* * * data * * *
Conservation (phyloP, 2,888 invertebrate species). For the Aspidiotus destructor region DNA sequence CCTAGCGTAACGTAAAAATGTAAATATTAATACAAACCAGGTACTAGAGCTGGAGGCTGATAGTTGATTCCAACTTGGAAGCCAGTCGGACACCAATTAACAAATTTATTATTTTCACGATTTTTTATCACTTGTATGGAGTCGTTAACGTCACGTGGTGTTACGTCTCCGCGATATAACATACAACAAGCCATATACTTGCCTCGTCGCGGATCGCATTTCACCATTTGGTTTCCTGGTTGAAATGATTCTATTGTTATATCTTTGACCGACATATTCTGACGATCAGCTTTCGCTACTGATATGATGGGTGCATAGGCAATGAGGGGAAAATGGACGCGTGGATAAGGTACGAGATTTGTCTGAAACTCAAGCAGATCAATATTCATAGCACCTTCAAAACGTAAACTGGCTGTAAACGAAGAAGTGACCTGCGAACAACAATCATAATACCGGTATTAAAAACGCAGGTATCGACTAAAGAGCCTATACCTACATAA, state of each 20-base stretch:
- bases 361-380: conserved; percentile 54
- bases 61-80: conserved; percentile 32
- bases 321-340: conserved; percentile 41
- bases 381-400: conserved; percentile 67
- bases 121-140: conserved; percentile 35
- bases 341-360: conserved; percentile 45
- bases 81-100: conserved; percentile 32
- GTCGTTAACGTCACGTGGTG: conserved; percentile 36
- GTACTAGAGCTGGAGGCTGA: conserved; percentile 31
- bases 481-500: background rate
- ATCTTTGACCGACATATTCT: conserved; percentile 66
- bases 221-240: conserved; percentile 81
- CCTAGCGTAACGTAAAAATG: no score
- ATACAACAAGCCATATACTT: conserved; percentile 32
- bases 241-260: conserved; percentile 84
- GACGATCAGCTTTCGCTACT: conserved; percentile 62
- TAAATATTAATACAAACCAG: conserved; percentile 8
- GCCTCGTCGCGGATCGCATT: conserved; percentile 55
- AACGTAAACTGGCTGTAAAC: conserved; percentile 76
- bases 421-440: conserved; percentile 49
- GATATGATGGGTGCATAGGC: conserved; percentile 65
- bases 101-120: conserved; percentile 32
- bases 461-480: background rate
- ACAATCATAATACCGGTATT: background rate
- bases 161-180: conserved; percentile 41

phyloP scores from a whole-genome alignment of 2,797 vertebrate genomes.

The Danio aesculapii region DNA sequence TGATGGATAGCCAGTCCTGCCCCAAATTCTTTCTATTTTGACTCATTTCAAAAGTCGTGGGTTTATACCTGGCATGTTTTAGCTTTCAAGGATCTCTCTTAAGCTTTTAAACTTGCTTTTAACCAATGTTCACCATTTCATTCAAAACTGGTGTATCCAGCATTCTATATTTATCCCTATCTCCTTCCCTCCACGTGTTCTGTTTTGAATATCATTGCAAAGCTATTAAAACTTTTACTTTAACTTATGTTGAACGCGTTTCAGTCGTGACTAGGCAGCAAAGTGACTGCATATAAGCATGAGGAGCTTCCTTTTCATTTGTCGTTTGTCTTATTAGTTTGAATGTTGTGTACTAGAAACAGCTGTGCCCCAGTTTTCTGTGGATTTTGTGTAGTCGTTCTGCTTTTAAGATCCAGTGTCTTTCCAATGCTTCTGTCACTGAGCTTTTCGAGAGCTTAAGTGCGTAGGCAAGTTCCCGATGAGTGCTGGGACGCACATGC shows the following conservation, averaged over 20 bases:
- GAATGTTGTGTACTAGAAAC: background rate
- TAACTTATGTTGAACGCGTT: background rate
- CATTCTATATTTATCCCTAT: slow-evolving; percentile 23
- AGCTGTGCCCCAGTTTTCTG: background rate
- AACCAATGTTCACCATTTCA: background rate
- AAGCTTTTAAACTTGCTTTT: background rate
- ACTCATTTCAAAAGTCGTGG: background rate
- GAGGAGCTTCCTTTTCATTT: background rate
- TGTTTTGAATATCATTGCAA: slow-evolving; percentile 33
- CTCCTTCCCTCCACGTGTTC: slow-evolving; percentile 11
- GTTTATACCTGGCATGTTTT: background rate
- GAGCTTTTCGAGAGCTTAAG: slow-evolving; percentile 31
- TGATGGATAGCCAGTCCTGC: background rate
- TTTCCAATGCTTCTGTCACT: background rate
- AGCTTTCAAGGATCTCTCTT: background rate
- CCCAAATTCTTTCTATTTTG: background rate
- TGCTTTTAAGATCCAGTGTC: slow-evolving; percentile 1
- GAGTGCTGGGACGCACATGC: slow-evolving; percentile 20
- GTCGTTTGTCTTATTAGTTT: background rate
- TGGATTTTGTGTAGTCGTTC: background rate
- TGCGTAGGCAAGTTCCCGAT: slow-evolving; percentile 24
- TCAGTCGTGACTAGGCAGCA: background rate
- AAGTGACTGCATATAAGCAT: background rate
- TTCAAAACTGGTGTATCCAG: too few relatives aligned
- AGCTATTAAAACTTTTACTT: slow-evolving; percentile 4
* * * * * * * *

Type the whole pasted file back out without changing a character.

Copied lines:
Conservation (phyloP, 2,888 invertebrate species). For the Aspidiotus destructor region DNA sequence CCTAGCGTAACGTAAAAATGTAAATATTAATACAAACCAGGTACTAGAGCTGGAGGCTGATAGTTGATTCCAACTTGGAAGCCAGTCGGACACCAATTAACAAATTTATTATTTTCACGATTTTTTATCACTTGTATGGAGTCGTTAACGTCACGTGGTGTTACGTCTCCGCGATATAACATACAACAAGCCATATACTTGCCTCGTCGCGGATCGCATTTCACCATTTGGTTTCCTGGTTGAAATGATTCTATTGTTATATCTTTGACCGACATATTCTGACGATCAGCTTTCGCTACTGATATGATGGGTGCATAGGCAATGAGGGGAAAATGGACGCGTGGATAAGGTACGAGATTTGTCTGAAACTCAAGCAGATCAATATTCATAGCACCTTCAAAACGTAAACTGGCTGTAAACGAAGAAGTGACCTGCGAACAACAATCATAATACCGGTATTAAAAACGCAGGTATCGACTAAAGAGCCTATACCTACATAA, state of each 20-base stretch:
- bases 361-380: conserved; percentile 54
- bases 61-80: conserved; percentile 32
- bases 321-340: conserved; percentile 41
- bases 381-400: conserved; percentile 67
- bases 121-140: conserved; percentile 35
- bases 341-360: conserved; percentile 45
- bases 81-100: conserved; percentile 32
- GTCGTTAACGTCACGTGGTG: conserved; percentile 36
- GTACTAGAGCTGGAGGCTGA: conserved; percentile 31
- bases 481-500: background rate
- ATCTTTGACCGACATATTCT: conserved; percentile 66
- bases 221-240: conserved; percentile 81
- CCTAGCGTAACGTAAAAATG: no score
- ATACAACAAGCCATATACTT: conserved; percentile 32
- bases 241-260: conserved; percentile 84
- GACGATCAGCTTTCGCTACT: conserved; percentile 62
- TAAATATTAATACAAACCAG: conserved; percentile 8
- GCCTCGTCGCGGATCGCATT: conserved; percentile 55
- AACGTAAACTGGCTGTAAAC: conserved; percentile 76
- bases 421-440: conserved; percentile 49
- GATATGATGGGTGCATAGGC: conserved; percentile 65
- bases 101-120: conserved; percentile 32
- bases 461-480: background rate
- ACAATCATAATACCGGTATT: background rate
- bases 161-180: conserved; percentile 41

phyloP scores from a whole-genome alignment of 2,797 vertebrate genomes.

The Danio aesculapii region DNA sequence TGATGGATAGCCAGTCCTGCCCCAAATTCTTTCTATTTTGACTCATTTCAAAAGTCGTGGGTTTATACCTGGCATGTTTTAGCTTTCAAGGATCTCTCTTAAGCTTTTAAACTTGCTTTTAACCAATGTTCACCATTTCATTCAAAACTGGTGTATCCAGCATTCTATATTTATCCCTATCTCCTTCCCTCCACGTGTTCTGTTTTGAATATCATTGCAAAGCTATTAAAACTTTTACTTTAACTTATGTTGAACGCGTTTCAGTCGTGACTAGGCAGCAAAGTGACTGCATATAAGCATGAGGAGCTTCCTTTTCATTTGTCGTTTGTCTTATTAGTTTGAATGTTGTGTACTAGAAACAGCTGTGCCCCAGTTTTCTGTGGATTTTGTGTAGTCGTTCTGCTTTTAAGATCCAGTGTCTTTCCAATGCTTCTGTCACTGAGCTTTTCGAGAGCTTAAGTGCGTAGGCAAGTTCCCGATGAGTGCTGGGACGCACATGC shows the following conservation, averaged over 20 bases:
- GAATGTTGTGTACTAGAAAC: background rate
- TAACTTATGTTGAACGCGTT: background rate
- CATTCTATATTTATCCCTAT: slow-evolving; percentile 23
- AGCTGTGCCCCAGTTTTCTG: background rate
- AACCAATGTTCACCATTTCA: background rate
- AAGCTTTTAAACTTGCTTTT: background rate
- ACTCATTTCAAAAGTCGTGG: background rate
- GAGGAGCTTCCTTTTCATTT: background rate
- TGTTTTGAATATCATTGCAA: slow-evolving; percentile 33
- CTCCTTCCCTCCACGTGTTC: slow-evolving; percentile 11
- GTTTATACCTGGCATGTTTT: background rate
- GAGCTTTTCGAGAGCTTAAG: slow-evolving; percentile 31
- TGATGGATAGCCAGTCCTGC: background rate
- TTTCCAATGCTTCTGTCACT: background rate
- AGCTTTCAAGGATCTCTCTT: background rate
- CCCAAATTCTTTCTATTTTG: background rate
- TGCTTTTAAGATCCAGTGTC: slow-evolving; percentile 1
- GAGTGCTGGGACGCACATGC: slow-evolving; percentile 20
- GTCGTTTGTCTTATTAGTTT: background rate
- TGGATTTTGTGTAGTCGTTC: background rate
- TGCGTAGGCAAGTTCCCGAT: slow-evolving; percentile 24
- TCAGTCGTGACTAGGCAGCA: background rate
- AAGTGACTGCATATAAGCAT: background rate
- TTCAAAACTGGTGTATCCAG: too few relatives aligned
- AGCTATTAAAACTTTTACTT: slow-evolving; percentile 4